Anosognosia: The Complicated Condition That Affects Most Dementia Patients
Dementia is a challenging disease not only for patients but for their loved ones and caretakers as well. One of the reasons it can be so difficult to navigate is due to dementia and Alzheimer's disease patients' inability to acknowledge or accept their cognitive deficits, a condition called anosognosia.
What is anosognosia?
Anosognosia means "without knowledge of disease"; it's a neurological condition where the brain can't recognize its cognitive or psychiatric illness. Anosognosia is common in a number of neurological diseases and affects approximately 95% of early-onset dementia patients and 98% of late-onset dementia patients1, according to a 2021 Frontiers in Psychiatry article.
People with anosognosia are much more likely to downplay their symptoms and resist treatment. The combination of dementia and anosognosia symptoms might look like:
- A woman insisting she can drive after her license was taken away, then getting upset when her husband won't hand over the keys
- A mother struggling to cook elaborate recipes for holidays that she has made every year (mixing up ingredients, missing steps, etc.) but refusing help and getting frustrated when family members offer it
- A husband getting lost on his usual neighborhood walk but insisting he's fine to take the same walk again the next day because he "knows the route by heart"
Caring for someone with anosognosia
A person with anosognosia may forget their dementia diagnosis and the impact it has on their daily life. They may also have fluctuating levels of awareness around their condition and the tasks they need help with.
It's important to help your loved one experience independence when it's safe for them to do so. In other words, if they're able to do something without harming themselves, let them have that moment of self-sufficiency.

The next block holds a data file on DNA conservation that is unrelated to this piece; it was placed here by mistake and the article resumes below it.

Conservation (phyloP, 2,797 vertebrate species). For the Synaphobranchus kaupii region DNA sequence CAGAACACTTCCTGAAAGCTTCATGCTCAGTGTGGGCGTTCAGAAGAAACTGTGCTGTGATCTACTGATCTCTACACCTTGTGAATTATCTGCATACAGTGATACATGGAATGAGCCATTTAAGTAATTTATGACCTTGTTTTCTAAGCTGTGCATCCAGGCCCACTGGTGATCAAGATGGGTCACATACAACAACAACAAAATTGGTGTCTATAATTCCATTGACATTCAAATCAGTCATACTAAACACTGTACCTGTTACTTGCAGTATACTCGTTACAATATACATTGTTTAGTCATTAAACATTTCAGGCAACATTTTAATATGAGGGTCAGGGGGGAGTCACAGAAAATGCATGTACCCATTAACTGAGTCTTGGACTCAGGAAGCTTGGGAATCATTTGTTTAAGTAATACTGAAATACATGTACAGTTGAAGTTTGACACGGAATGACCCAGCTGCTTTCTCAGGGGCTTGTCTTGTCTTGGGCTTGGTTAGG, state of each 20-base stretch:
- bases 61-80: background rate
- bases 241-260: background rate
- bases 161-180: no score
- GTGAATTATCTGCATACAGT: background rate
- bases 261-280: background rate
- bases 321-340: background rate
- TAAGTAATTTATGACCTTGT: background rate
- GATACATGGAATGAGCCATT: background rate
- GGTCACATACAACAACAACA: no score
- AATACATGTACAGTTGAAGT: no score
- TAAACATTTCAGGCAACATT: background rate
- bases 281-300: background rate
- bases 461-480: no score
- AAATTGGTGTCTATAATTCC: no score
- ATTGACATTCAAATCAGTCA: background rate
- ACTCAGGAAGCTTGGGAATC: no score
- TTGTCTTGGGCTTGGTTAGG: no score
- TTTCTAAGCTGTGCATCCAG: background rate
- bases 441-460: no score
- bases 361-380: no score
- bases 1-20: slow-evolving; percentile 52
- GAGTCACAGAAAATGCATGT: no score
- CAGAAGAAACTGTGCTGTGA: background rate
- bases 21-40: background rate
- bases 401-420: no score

You can also suggest taking on activities (like cooking, cleaning, and errands) together, so they don't feel as though you're taking over or stepping on their toes. After all, how would you feel if people tried to do things for you that you've always been (and still are, in your mind) capable of doing?
When they become frustrated, sad, angry, or overwhelmed, acknowledging their emotions (rather than using logic) can help defuse the situation. And above all, don't take things personally—they aren't in control of their cognitive function, and their brain struggles to make connections the way it once did.
Anosognosia can look a lot like stubbornness and/or denial, but know it's a real condition that can make dementia symptoms that much more overwhelming. The 2021 Frontiers in Psychiatry article notes that anosognosia has been shown to increase over time with dementia progression and is more prevalent in dementia and Alzheimer's disease variants that impact the frontal lobe.
The measures for preventing the development or progression of anosognosia are similar to dementia-preventing tips: Maintain a healthy body composition, eat a well-balanced diet, and engage in physical activity regularly.
Taking a memory supplement may also help—for example, the bioactive citicoline has been shown to improve cognitive impairment and increase brain activity in the frontal lobe2, according to a 2020 Nutrients systematic review.
Up to 98% of dementia patients have a concurrent neurological condition called anosognosia, which makes it difficult for them to remember or be fully aware of their illness. For dementia patients, this can be overwhelming and scary; for their caretakers, it can present additional challenges. If you think you or someone you love has anosognosia, be sure to discuss the best course of action with your doctor.
Morgan Chamberlain is a supplement editor at mindbodygreen. She graduated from Syracuse University with a Bachelor of Science degree in magazine journalism and a minor in nutrition. Chamberlain believes in taking small steps to improve your well-being—whether that means eating more plant-based foods, checking in with a therapist weekly, or spending quality time with your closest friends. When she isn’t typing away furiously at her keyboard, you can find her cooking in the kitchen, hanging outside, or doing a vinyasa flow.